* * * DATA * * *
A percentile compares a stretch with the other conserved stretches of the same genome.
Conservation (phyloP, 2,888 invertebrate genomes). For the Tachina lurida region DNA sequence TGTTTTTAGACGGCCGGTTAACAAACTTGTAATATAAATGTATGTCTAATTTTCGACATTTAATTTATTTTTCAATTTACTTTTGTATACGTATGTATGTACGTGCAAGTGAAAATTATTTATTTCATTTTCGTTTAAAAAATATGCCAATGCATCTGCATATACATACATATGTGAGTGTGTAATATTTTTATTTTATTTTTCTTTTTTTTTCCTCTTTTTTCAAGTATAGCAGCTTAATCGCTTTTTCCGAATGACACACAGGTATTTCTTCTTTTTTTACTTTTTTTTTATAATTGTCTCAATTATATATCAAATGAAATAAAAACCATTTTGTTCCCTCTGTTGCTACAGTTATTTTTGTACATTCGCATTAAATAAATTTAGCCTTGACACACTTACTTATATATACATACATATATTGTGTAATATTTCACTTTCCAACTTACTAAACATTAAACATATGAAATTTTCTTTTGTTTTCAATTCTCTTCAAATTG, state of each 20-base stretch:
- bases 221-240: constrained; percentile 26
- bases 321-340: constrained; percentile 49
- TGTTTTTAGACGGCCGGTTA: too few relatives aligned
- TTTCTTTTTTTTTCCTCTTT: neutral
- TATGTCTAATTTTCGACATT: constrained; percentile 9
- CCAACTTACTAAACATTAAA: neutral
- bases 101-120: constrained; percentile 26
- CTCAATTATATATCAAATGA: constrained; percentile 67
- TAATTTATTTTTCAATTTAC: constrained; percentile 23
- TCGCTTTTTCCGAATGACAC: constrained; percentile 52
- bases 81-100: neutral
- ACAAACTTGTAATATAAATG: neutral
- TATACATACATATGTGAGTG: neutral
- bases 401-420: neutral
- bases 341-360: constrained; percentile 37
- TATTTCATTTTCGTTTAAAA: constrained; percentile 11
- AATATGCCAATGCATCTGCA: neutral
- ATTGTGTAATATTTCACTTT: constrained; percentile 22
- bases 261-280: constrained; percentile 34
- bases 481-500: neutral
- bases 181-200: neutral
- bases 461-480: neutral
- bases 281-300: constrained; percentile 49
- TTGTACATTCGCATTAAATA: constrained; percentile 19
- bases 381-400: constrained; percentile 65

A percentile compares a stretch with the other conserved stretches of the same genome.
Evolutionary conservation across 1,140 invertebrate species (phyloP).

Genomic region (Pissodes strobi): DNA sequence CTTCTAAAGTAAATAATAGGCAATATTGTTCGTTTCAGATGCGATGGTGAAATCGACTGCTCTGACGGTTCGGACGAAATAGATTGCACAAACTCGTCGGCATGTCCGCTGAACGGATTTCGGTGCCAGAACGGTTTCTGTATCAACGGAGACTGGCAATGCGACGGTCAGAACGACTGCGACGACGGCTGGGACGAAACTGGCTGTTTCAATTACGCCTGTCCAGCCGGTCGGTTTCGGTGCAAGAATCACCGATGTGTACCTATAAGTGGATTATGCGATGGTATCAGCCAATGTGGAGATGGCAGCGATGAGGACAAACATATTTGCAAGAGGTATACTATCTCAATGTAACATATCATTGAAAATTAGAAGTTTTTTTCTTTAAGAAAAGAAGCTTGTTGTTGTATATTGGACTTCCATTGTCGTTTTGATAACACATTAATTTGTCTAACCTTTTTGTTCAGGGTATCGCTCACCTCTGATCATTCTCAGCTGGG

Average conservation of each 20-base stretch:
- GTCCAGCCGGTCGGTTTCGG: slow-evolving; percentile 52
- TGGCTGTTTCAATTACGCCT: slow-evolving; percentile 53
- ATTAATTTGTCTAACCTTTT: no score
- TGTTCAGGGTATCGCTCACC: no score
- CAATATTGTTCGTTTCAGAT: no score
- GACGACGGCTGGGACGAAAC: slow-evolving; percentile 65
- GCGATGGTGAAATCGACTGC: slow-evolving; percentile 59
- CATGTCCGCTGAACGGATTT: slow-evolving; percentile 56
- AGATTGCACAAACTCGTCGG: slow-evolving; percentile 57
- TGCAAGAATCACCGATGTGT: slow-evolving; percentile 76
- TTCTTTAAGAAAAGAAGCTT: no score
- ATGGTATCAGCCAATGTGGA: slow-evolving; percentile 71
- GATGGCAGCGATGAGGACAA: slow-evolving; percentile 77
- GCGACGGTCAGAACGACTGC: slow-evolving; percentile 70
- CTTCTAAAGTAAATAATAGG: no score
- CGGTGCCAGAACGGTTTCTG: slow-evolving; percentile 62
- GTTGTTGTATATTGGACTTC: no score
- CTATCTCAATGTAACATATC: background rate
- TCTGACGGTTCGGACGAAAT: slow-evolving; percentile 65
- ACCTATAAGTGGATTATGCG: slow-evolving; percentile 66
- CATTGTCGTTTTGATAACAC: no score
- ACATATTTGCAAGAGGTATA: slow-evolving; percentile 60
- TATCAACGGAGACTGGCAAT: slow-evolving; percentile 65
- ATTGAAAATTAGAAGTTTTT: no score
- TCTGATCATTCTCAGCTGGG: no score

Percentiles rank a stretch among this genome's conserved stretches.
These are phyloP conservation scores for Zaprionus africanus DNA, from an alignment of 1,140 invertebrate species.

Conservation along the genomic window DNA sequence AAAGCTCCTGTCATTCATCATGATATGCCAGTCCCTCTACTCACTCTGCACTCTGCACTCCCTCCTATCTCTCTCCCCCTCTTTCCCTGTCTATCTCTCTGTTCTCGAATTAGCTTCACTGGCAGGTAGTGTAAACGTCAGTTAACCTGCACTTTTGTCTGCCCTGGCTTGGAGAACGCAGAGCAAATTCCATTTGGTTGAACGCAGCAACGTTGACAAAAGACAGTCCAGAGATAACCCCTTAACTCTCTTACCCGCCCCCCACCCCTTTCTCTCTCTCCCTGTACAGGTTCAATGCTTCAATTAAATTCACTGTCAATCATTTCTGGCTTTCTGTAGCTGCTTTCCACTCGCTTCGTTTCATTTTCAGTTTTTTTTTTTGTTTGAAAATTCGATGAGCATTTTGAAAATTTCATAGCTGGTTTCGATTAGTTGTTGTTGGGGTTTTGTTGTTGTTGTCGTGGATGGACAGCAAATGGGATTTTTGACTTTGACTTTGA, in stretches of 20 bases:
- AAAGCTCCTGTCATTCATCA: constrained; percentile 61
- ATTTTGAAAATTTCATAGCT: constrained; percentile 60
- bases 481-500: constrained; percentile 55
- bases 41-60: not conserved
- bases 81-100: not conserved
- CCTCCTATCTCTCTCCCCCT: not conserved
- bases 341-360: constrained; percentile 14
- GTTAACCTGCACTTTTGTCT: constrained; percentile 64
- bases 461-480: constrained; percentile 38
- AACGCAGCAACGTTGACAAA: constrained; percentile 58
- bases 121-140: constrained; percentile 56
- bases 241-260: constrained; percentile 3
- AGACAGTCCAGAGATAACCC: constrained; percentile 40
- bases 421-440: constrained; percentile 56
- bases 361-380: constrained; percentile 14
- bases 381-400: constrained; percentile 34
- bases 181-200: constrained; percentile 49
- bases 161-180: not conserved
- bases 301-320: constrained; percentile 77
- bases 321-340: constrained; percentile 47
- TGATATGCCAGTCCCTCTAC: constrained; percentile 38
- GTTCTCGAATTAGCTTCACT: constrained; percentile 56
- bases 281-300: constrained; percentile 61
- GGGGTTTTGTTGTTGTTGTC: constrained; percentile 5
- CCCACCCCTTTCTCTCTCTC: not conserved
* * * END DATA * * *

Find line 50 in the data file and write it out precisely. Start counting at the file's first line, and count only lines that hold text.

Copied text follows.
- TCTGACGGTTCGGACGAAAT: slow-evolving; percentile 65